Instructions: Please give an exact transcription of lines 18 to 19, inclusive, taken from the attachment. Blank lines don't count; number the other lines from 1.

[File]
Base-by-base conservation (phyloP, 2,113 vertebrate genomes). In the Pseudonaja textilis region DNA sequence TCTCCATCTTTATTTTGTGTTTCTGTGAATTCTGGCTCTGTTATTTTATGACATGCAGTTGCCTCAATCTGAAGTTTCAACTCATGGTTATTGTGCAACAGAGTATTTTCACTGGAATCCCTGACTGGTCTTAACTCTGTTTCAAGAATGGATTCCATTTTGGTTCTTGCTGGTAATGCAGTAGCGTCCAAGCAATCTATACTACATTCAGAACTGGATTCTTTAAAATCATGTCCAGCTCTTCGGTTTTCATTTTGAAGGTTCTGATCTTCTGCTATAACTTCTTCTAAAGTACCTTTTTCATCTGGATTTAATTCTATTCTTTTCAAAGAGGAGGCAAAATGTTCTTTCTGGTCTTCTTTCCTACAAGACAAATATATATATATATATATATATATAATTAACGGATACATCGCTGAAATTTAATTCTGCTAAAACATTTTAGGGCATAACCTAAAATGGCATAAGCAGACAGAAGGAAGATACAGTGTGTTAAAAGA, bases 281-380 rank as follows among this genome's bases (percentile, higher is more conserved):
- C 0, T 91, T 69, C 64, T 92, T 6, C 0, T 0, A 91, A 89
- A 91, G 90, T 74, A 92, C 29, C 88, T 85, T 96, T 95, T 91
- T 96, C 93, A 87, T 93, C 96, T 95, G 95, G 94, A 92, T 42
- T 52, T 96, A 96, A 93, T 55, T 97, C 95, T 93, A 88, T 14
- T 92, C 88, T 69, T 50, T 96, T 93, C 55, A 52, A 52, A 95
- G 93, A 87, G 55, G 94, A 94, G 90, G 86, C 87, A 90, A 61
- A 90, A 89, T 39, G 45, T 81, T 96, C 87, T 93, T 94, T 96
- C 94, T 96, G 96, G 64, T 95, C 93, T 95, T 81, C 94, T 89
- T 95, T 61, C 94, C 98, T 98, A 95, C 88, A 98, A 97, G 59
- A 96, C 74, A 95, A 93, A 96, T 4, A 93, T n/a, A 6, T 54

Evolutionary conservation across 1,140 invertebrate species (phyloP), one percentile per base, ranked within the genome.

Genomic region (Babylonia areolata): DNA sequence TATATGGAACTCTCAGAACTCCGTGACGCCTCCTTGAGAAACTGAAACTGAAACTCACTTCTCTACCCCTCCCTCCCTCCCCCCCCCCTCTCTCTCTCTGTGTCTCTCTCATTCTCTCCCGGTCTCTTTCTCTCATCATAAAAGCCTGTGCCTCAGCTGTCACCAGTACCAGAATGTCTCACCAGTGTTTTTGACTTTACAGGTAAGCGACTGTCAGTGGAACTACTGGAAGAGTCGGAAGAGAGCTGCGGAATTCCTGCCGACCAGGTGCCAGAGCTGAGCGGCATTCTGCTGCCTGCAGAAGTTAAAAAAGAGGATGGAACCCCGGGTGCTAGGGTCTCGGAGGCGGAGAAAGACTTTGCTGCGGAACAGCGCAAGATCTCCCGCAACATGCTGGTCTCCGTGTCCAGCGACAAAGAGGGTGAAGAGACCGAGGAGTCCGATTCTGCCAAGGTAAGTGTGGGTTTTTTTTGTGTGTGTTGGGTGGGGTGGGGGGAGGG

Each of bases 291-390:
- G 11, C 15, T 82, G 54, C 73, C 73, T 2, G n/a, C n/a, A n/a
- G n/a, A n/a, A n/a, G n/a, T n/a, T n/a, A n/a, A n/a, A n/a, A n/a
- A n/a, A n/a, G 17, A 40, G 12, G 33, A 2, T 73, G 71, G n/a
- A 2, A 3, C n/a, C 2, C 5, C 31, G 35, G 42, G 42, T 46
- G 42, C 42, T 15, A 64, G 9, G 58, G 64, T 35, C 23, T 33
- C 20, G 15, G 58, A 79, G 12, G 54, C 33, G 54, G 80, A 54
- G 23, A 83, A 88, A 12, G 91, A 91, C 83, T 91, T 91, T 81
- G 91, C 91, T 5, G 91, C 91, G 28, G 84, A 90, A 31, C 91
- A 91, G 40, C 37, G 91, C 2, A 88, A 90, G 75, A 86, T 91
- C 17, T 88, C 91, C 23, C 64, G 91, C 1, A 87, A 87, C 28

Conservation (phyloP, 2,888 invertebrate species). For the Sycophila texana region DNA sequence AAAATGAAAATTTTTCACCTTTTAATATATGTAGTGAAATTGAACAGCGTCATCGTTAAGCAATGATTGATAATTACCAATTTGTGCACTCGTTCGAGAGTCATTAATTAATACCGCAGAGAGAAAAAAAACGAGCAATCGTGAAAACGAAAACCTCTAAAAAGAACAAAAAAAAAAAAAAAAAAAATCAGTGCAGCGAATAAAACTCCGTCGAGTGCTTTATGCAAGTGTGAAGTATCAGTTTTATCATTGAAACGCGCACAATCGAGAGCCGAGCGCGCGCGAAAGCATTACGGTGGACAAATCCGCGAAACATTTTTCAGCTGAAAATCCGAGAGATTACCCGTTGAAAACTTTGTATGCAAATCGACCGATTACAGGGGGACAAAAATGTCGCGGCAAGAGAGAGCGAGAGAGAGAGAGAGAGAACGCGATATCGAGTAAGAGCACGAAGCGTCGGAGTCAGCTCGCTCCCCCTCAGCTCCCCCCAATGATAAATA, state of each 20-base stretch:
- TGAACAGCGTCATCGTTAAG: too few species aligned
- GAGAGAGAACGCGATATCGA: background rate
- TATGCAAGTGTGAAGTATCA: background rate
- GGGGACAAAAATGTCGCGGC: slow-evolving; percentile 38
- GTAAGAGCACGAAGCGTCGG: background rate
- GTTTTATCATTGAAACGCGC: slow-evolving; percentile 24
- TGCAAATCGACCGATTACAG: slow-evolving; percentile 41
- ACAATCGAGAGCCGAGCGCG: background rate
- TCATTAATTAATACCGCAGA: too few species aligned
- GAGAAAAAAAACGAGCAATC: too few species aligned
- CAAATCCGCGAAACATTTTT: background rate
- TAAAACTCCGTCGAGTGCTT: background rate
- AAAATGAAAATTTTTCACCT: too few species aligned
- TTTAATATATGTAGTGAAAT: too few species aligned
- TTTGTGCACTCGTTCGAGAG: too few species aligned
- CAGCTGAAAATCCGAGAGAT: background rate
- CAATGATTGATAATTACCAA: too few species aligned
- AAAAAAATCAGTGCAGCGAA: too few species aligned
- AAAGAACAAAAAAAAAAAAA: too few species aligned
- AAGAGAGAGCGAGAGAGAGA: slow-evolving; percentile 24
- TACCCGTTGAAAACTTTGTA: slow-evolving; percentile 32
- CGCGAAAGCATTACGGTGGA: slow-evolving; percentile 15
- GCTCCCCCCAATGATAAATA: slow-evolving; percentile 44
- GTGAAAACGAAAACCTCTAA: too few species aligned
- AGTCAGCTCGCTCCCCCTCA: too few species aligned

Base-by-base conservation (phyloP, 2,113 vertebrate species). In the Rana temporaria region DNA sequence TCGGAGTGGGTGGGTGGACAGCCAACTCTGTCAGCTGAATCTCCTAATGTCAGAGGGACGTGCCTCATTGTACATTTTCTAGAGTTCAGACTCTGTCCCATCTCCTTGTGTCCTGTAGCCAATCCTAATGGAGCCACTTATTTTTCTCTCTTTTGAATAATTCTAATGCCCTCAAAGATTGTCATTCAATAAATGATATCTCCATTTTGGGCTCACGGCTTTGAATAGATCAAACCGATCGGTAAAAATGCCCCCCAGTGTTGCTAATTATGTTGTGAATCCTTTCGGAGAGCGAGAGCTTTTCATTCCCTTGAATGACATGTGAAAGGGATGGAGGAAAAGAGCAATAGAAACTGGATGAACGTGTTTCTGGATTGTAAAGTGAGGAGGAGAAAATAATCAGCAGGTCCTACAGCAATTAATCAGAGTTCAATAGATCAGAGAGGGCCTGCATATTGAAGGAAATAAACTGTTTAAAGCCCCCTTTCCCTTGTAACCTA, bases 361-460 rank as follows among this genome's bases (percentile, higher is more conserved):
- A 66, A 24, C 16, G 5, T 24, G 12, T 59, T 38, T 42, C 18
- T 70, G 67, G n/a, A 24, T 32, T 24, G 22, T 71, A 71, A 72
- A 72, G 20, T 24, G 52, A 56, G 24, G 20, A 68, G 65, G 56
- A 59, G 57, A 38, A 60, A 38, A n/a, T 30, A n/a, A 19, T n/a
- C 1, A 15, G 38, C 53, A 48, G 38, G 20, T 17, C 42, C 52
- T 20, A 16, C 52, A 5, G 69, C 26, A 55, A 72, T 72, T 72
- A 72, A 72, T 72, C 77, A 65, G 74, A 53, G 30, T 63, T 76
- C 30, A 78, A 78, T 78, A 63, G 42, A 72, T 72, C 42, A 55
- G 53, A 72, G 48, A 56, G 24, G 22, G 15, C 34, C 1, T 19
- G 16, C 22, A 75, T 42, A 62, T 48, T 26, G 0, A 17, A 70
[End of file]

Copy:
- A 2, A 3, C n/a, C 2, C 5, C 31, G 35, G 42, G 42, T 46
- G 42, C 42, T 15, A 64, G 9, G 58, G 64, T 35, C 23, T 33